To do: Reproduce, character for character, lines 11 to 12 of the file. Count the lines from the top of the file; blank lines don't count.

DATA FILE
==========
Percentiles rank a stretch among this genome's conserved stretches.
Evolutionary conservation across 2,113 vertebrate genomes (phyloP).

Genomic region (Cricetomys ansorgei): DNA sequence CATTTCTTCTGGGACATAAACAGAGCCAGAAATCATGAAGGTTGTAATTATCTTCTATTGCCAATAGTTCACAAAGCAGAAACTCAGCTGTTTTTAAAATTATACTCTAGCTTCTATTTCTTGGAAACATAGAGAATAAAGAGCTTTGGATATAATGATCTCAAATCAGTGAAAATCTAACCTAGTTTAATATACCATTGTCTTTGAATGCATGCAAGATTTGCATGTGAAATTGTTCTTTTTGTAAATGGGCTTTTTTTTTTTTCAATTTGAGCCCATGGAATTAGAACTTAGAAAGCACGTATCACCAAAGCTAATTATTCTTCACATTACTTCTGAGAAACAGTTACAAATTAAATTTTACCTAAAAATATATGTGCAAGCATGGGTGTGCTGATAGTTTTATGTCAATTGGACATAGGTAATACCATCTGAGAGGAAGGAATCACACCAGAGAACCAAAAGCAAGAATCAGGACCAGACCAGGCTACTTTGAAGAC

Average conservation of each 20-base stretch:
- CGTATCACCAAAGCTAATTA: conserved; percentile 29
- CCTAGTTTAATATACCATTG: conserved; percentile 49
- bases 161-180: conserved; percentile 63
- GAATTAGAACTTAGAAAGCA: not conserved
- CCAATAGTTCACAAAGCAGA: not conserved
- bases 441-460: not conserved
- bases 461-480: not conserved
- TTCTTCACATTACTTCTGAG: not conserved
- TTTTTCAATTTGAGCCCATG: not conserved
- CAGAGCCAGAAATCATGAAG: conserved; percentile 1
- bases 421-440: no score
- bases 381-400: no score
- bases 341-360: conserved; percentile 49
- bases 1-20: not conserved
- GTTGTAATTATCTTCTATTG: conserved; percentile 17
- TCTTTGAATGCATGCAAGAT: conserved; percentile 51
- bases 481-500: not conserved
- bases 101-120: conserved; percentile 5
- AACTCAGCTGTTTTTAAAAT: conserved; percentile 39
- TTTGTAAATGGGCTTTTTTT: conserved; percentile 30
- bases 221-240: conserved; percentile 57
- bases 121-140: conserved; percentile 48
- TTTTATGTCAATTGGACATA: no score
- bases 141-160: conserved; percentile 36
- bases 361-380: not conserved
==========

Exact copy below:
- bases 461-480: not conserved
- TTCTTCACATTACTTCTGAG: not conserved